Nan S. Russell
Author & Speaker

All posts in September, 2012

As a colleague of Nan’s, I sometimes post about titleless leaders. When writing, I often go through a process, a mindful Rolodex of my recent titleless leader experiences – what I’ve read, what I’ve seen, where I’ve been, how I felt, you get the idea. This past weekend I was fortunate to have two such experiences.

The first was a benefit for a dear friend’s nephew who was shot and is now a quadriplegic. I had a center-stage view of the evening selling raffle tickets. I ‘grew new eyes’ as I watched a team of volunteers, his family and friends deliver an entertaining and fun evening to several hundred people.

  • Growing New Eyes – is one of the outside behaviors of titleless leaders. It looks like this: Go somewhere where you can observe people like a shopping mall, grocery store, or event. Put away your electronic gadgets and observe people. You’ll see positive and negative actions. Now focus on just the positive actions: a smile, a thank you, laughter, someone offering their place in line and so on. Practice seeing positive actions in your daily routine for a week. Then, take this practice to work. As you do this, (continue reading →)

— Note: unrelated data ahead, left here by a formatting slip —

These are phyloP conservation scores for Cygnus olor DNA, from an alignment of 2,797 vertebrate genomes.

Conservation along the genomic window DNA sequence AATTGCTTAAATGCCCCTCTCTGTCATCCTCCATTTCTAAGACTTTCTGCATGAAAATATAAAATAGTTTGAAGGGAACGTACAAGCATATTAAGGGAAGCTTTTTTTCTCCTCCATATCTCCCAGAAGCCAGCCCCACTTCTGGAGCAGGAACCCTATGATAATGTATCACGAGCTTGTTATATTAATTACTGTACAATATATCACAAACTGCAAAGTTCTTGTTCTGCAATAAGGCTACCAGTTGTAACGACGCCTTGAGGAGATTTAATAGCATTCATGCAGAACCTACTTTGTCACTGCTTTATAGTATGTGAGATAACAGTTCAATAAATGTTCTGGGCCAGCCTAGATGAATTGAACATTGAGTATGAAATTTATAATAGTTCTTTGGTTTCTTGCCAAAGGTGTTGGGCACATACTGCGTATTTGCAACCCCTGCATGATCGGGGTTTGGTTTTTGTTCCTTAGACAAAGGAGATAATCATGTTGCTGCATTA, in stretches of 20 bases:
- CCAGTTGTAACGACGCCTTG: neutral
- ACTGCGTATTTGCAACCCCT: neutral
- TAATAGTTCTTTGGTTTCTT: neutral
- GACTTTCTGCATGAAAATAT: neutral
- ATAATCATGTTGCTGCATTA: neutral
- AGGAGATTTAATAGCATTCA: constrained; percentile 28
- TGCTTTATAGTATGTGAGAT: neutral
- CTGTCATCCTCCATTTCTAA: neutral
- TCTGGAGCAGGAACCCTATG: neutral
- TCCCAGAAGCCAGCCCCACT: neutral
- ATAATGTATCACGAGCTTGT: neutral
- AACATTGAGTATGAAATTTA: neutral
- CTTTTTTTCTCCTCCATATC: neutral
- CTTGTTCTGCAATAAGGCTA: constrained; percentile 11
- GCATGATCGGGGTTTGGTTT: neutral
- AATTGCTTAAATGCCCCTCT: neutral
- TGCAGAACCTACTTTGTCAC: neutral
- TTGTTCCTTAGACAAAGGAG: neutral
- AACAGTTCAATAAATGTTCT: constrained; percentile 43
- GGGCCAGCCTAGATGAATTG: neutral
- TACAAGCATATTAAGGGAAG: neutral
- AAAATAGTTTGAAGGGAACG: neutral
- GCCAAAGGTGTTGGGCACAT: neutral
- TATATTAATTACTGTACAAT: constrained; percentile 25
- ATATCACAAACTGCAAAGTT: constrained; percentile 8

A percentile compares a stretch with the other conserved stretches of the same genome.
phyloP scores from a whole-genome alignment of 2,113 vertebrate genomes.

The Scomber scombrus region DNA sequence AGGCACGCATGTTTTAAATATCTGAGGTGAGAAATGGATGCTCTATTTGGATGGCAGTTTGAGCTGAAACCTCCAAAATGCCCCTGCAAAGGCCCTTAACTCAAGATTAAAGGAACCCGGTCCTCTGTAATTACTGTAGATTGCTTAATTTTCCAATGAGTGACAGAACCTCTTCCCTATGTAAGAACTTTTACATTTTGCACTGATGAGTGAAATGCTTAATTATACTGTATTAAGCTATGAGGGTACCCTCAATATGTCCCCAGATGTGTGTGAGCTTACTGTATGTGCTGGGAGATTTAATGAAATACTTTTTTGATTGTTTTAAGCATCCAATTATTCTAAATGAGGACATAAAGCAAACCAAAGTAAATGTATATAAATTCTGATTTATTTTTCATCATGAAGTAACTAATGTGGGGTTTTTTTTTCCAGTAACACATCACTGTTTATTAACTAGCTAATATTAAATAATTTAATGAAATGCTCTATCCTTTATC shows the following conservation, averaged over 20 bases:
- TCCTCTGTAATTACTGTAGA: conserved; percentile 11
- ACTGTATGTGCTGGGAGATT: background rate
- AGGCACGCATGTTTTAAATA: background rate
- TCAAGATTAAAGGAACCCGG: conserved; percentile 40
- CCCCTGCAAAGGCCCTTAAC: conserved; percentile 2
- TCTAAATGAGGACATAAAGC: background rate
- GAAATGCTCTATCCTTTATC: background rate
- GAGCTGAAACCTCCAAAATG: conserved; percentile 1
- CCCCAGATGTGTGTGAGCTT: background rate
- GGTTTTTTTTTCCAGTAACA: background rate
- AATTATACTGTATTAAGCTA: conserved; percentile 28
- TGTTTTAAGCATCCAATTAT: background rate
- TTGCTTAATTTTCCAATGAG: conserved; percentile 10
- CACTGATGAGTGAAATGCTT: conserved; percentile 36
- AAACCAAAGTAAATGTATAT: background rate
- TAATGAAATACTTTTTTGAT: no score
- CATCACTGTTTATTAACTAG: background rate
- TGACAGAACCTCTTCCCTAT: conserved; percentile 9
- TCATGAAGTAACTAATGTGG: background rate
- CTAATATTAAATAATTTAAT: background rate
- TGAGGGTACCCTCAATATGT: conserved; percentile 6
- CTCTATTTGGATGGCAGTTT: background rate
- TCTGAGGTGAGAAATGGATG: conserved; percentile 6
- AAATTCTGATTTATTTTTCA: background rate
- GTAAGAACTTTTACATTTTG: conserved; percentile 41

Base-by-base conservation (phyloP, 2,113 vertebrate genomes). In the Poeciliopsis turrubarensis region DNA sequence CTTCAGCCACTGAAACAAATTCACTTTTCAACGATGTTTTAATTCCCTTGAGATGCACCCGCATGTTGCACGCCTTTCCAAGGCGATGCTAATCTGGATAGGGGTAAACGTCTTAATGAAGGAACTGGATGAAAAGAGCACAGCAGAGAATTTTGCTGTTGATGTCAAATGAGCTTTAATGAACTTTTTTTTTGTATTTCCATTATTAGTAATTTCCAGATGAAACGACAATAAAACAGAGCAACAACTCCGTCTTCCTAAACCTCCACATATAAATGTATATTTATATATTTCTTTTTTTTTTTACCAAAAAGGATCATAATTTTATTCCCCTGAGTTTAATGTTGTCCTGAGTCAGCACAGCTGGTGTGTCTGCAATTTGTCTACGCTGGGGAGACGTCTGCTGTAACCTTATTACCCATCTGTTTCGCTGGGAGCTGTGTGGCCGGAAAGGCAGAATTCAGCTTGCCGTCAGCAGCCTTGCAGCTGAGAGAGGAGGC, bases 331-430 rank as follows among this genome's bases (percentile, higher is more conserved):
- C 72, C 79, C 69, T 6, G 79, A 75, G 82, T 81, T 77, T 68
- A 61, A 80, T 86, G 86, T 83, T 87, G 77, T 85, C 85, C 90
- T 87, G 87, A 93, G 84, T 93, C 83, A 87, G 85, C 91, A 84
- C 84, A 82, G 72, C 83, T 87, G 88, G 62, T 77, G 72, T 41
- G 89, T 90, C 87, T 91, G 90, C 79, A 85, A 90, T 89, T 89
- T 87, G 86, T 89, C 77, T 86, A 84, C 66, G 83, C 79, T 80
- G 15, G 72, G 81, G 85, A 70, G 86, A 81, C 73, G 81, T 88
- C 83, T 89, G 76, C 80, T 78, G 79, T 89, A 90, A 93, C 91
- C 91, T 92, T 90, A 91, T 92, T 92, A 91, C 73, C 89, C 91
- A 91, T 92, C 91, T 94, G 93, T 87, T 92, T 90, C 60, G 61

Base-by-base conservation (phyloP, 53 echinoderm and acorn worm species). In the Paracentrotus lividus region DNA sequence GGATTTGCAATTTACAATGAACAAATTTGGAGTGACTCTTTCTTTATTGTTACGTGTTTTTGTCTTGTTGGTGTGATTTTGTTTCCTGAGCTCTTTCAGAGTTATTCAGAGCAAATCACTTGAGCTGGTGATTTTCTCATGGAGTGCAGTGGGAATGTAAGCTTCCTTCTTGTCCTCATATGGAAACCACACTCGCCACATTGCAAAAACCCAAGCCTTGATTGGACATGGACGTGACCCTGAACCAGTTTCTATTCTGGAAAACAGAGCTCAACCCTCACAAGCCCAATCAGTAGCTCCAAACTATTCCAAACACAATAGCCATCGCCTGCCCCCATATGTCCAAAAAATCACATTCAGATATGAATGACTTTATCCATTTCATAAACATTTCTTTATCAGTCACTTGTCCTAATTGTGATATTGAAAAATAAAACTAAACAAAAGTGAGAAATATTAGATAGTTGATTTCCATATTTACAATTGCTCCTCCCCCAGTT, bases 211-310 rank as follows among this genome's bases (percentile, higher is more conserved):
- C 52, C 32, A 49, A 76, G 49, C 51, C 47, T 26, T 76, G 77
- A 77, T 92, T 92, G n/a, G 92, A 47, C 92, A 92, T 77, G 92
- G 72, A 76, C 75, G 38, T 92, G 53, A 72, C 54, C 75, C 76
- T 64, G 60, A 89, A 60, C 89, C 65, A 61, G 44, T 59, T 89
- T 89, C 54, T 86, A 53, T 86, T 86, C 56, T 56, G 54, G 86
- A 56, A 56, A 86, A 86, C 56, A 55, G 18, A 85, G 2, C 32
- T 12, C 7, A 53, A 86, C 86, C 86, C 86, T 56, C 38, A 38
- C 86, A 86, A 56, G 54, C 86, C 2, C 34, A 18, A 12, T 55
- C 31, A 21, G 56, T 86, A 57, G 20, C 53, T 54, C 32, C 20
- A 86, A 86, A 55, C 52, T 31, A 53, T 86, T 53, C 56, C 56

Tips 

Office politics, that is! No matter how you define it, the phrase “office politics” emits a reaction. What’s yours?

There are some who believe work is a game to win, and survival of the fittest necessitates “dark-side” politics. Others believe the way to win is not to play.

However there’s another option – one used by titleless leaders.  They believe that helping each thrive helps everyone survive.

Titleless leaders serve up something I call “dependable politics.” Their best-self ingredients yields trustworthy politics, resulting in a positive use of influence others can depend on.  These ingredients include:

  • Well-intentioned behaviors
  • Integrity, ethics, and trust
  • Positive influence designed to make a difference
  • Honest relationships focused on big-picture outcomes and common goals,
  • Sharing, cooperation, and collaboration.

These uncommon behaviors enable titleless leaders to get things done with help and support, no matter their role.

Leadership, Tips